Colorado marijuana shops maintain $136M pace for third straight month
Colorado marijuana sales are holding steady.
Cannabis shops across the state sold a little more than $136.6 million in flower, edibles, concentrates and accessories for September 2017, according to The Cannabist’s calculations on tax statistics released Thursday by the state Department of Revenue.
It’s the third month in a row that combined recreational and medical cannabis sales reached $136 million; there were $100.8 million in recreational sales and $35.8 million in medical, The Cannabist’s extrapolations show.
Through nine months of 2017, Colorado shops rang up $1.16 billion in transactions, according to The Cannabist’s calculations. Through September of last year, sales totaled $974.3 million.
Three-quarters through 2017, marijuana sales totals are up 19 percent from the comparable period a year prior, according to The Cannabist’s archive data. The state report does not disclose sales data.
The annual growth rates have been steadily slowing since spring 2017, sliding down from 36 percent at the end of March to 23 percent in July and, now, 19.2 percent through September.
The leveling off of monthly sales and the slowing of annual growth rates align with projections previously made by economists and analysts. Sales will moderate as the market naturally matures and other states adopt recreational cannabis measures, industry observers have said.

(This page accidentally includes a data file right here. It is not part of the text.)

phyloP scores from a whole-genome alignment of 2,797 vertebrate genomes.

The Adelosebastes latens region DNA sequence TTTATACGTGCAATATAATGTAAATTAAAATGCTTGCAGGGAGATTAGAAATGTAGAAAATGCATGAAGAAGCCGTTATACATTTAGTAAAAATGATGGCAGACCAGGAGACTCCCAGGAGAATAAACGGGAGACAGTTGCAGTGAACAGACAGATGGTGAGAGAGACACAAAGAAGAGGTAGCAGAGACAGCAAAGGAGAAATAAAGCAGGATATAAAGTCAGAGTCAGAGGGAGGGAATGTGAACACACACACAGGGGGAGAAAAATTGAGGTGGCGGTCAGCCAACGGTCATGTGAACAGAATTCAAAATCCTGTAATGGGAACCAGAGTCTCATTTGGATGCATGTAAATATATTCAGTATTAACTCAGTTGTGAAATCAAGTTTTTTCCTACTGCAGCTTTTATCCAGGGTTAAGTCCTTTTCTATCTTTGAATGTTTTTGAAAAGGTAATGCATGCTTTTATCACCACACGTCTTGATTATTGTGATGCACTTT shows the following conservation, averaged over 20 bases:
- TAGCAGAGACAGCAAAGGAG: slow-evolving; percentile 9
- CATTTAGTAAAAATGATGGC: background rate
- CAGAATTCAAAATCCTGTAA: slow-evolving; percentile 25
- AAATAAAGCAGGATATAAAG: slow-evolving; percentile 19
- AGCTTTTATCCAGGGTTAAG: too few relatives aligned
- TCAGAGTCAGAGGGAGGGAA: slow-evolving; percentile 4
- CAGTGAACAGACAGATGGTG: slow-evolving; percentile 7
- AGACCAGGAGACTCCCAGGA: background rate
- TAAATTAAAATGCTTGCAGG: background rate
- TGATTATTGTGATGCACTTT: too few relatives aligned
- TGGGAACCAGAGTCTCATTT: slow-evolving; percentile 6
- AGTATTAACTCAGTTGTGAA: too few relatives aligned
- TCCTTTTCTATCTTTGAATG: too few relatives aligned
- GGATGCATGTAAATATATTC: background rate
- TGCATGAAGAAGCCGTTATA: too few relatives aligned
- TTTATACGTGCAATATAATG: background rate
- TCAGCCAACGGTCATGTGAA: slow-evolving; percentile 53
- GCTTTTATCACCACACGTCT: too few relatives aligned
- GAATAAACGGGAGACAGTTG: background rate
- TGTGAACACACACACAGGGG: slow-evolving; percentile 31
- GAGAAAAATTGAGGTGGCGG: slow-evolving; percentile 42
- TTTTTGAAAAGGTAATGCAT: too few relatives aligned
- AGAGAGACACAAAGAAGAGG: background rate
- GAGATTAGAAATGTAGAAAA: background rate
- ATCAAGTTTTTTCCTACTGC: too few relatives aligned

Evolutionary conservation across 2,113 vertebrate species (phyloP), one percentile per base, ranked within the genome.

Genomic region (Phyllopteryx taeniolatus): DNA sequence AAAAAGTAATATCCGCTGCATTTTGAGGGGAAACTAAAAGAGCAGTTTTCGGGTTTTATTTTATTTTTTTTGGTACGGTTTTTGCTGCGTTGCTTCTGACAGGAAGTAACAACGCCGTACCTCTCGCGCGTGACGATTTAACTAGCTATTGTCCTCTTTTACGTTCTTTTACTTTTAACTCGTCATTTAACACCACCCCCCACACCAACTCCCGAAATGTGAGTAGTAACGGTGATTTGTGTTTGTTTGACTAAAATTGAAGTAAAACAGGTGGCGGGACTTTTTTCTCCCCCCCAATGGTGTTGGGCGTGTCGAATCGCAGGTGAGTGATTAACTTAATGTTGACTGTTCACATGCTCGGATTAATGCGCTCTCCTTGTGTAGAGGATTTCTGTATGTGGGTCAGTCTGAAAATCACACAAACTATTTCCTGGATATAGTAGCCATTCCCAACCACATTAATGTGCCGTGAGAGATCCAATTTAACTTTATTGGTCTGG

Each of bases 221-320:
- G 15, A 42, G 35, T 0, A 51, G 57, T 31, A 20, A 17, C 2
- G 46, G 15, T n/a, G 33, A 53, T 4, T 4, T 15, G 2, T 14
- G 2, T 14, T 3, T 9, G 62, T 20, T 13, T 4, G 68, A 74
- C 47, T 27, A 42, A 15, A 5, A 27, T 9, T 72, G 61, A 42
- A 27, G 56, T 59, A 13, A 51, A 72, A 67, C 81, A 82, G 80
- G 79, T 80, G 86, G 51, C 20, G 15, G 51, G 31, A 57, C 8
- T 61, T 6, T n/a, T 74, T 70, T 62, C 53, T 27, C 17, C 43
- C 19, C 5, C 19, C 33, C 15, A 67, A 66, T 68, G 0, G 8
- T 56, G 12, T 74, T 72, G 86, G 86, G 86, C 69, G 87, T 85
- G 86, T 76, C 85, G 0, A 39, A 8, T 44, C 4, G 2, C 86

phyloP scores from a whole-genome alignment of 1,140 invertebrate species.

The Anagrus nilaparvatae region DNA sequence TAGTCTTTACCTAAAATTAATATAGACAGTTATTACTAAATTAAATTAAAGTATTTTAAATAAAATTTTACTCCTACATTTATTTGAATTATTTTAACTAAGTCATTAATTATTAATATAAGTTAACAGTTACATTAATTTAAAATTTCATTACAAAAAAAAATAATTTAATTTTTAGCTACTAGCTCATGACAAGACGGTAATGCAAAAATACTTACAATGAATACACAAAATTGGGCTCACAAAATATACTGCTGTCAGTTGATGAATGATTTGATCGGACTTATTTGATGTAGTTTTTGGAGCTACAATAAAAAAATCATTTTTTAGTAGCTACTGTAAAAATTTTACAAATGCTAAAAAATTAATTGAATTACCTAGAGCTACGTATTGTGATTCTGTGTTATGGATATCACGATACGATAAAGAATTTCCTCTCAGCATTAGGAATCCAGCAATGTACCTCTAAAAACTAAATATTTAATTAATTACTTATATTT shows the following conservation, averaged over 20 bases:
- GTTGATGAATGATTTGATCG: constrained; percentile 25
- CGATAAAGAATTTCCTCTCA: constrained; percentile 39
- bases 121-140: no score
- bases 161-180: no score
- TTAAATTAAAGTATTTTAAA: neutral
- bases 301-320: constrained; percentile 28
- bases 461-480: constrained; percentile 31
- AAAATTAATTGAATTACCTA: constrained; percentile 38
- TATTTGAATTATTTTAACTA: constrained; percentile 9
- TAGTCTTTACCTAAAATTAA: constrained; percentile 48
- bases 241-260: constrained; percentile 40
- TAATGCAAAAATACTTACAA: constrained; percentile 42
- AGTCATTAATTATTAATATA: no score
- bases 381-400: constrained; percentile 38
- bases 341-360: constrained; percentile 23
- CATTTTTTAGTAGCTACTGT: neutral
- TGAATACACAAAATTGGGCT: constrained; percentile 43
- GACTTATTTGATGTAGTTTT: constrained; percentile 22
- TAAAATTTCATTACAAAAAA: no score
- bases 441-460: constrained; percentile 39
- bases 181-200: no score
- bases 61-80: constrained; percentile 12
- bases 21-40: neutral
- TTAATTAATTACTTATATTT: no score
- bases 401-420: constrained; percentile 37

The latest monthly report from the state revenue department lists marijuana taxes and license fees remitted by cannabis businesses during October. The receipts largely reflect sales made in September, but there is a potential for some variance because of incomplete or late returns from prior months.
Looking at state taxes and licensing fees, nearly $185 million has been collected through September 2017.
September is the third month during which marijuana sales have been subject to a new taxing structure.
The special sales tax rate for recreational marijuana increased to 15 percent from 10 percent in July, the result of a new law that also exempted recreational marijuana products from the 2.9 percent standard state sales tax. Medical marijuana and accessories are still subject to that 2.9 percent sales tax rate.
The Cannabist’s calculations for recreational sales in July, August and September 2017 are based on tax revenue reported for the new 15 percent sales tax rate.
Cannabist digital producer Aleta Labak contributed to this report.
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